Hello everybody hope your all well. I’m Donna an Early Years Practitioner and trained Henry Facilitator.
During my career, I have had the privilege and pleasure of working with children and their families in a diversity of childcare settings, and the questions I still get asked the most are:
“What do children really learn when they are playing?”
“All children do all day at nursery and pre-school is play, they’re not really learning anything are they?
Well let’s answer these questions by first looking at the definition of play as described by 2 of the UK’s leaders in the research of play.
Play England defines play as: ‘what children and young people do when they follow their own ideas and interests, in their own way, and for their own reasons.’
Play has also frequently been described as ‘what children and young people do when they are not being told what to do by adults’.
Play Therapy UK defines play as: ‘A physical or mental leisure activity that is undertaken purely for enjoyment or amusement and has no other objective’. … For our purposes play may assist learning and self-development. It can be undertaken by individuals or groups of children spontaneously or as part of a planned activity.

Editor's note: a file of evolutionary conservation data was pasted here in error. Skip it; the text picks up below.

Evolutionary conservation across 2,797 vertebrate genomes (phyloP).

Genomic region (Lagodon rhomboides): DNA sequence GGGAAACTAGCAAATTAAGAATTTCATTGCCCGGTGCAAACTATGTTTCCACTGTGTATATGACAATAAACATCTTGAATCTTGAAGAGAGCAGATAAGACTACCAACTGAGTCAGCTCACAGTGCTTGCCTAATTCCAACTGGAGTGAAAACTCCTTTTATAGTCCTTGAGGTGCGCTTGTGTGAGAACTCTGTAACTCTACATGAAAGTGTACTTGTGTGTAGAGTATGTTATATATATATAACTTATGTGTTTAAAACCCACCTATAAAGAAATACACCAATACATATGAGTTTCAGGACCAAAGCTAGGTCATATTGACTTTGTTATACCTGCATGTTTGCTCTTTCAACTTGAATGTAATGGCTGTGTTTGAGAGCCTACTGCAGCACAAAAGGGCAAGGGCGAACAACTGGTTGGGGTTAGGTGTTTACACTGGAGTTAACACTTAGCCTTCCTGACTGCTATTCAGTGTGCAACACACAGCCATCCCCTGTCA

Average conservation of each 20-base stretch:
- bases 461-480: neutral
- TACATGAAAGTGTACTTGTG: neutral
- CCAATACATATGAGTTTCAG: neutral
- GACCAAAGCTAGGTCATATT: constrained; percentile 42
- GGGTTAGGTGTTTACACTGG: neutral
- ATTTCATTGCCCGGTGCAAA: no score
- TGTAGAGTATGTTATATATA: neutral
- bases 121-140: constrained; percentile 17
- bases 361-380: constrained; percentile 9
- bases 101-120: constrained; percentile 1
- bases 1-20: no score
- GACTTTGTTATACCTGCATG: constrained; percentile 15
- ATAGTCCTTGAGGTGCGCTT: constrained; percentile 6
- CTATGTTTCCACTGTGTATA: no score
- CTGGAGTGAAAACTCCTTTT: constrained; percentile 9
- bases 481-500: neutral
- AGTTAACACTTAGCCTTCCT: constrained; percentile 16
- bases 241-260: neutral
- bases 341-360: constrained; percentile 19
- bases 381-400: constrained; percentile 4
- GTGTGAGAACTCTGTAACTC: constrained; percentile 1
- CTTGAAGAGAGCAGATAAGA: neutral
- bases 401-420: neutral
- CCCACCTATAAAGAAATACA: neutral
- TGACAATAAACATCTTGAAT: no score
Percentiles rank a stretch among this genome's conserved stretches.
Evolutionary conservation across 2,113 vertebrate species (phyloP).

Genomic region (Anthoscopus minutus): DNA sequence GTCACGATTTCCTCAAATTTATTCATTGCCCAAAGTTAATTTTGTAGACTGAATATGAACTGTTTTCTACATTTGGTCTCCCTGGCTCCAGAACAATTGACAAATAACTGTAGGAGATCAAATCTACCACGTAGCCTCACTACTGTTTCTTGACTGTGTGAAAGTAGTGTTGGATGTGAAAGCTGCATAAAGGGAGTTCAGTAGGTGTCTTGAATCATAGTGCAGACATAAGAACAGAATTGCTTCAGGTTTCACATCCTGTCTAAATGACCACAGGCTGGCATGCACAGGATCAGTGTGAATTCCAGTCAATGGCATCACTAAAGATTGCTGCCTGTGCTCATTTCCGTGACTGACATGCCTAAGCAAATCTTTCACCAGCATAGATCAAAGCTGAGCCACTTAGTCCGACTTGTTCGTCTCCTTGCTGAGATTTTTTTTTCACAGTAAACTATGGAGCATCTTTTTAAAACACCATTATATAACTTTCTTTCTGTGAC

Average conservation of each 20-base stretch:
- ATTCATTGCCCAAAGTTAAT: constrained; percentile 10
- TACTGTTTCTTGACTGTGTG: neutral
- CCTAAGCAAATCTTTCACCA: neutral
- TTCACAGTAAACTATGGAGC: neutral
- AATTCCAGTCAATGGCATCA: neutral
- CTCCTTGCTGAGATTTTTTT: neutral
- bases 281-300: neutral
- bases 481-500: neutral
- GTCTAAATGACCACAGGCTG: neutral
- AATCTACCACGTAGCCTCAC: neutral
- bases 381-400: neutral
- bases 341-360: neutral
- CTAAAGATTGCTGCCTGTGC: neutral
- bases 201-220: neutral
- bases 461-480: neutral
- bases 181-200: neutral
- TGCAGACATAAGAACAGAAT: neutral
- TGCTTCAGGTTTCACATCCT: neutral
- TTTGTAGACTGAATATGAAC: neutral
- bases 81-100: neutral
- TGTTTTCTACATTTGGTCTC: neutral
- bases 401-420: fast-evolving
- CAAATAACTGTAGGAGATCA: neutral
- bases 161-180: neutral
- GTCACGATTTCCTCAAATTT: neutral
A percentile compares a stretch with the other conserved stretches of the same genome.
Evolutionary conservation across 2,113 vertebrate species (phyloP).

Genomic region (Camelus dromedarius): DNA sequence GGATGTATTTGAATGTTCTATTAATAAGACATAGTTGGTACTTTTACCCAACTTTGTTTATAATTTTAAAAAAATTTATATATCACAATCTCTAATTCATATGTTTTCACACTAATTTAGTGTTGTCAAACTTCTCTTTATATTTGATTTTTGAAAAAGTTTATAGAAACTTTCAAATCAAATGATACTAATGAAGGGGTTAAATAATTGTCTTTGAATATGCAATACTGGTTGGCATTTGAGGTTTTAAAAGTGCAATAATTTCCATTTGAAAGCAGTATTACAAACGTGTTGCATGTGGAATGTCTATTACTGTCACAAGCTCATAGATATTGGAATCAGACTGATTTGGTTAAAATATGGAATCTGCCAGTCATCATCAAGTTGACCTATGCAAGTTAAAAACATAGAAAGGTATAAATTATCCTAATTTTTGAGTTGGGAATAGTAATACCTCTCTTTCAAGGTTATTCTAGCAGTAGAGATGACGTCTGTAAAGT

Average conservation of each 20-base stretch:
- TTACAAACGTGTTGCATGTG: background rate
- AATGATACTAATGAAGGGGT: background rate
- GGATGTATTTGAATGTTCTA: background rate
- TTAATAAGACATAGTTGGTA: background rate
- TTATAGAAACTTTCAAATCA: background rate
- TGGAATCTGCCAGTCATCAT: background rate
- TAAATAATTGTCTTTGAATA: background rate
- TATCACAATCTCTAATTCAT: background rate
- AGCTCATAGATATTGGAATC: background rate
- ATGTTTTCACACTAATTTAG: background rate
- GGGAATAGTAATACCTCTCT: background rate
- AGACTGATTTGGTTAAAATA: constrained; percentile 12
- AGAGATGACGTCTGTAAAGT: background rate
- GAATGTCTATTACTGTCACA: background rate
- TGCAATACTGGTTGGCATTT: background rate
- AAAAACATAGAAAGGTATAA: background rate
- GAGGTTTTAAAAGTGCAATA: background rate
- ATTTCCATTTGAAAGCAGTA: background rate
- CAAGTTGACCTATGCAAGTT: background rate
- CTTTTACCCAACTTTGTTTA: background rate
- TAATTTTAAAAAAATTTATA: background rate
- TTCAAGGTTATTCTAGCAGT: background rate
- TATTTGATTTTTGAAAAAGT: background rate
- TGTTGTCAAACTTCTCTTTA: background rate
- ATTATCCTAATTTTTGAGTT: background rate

The Play Strategy for Scotland describes play as: children’s behavior that is freely chosen, personally directed and intrinsically motivated.
Play is the universal language of childhood. It is an essential part of every child’s life and is vital for the enjoyment of childhood.
It is through play that children understand each other and make sense of the world around them. Play is important for healthy brain development.
When children are asked about what they think is important in their lives, playing and their friends are usually at the top of their list along with their family.
Children learn so much from play, it teaches them social and emotional skills such as sharing, turn taking, self – discipline and tolerance of others, and helps them to understand their emotions. Through play, children develop communication and language skills, develop creativity, intellectual and physical skills, becoming confident independent learners.
This playful approach to learning builds on children’s interests and responds to their ideas for play. Play can take place both indoors and outdoors and in these environments children explore and discover their world. They practice new ideas and skills, learn to take and manage risks, begin to show imagination and solve problems. When children play, they are learning at the highest level! Who wouldn’t this for all children?
So come on families let’s get playing, because while you’re having fun and making lasting memories together you’re also helping to support your child’s growing brain and body!
Here are some ideas for play from the Family Corner website:
If you would like to read more about the importance of play for children the links below have some very interesting and informative articles: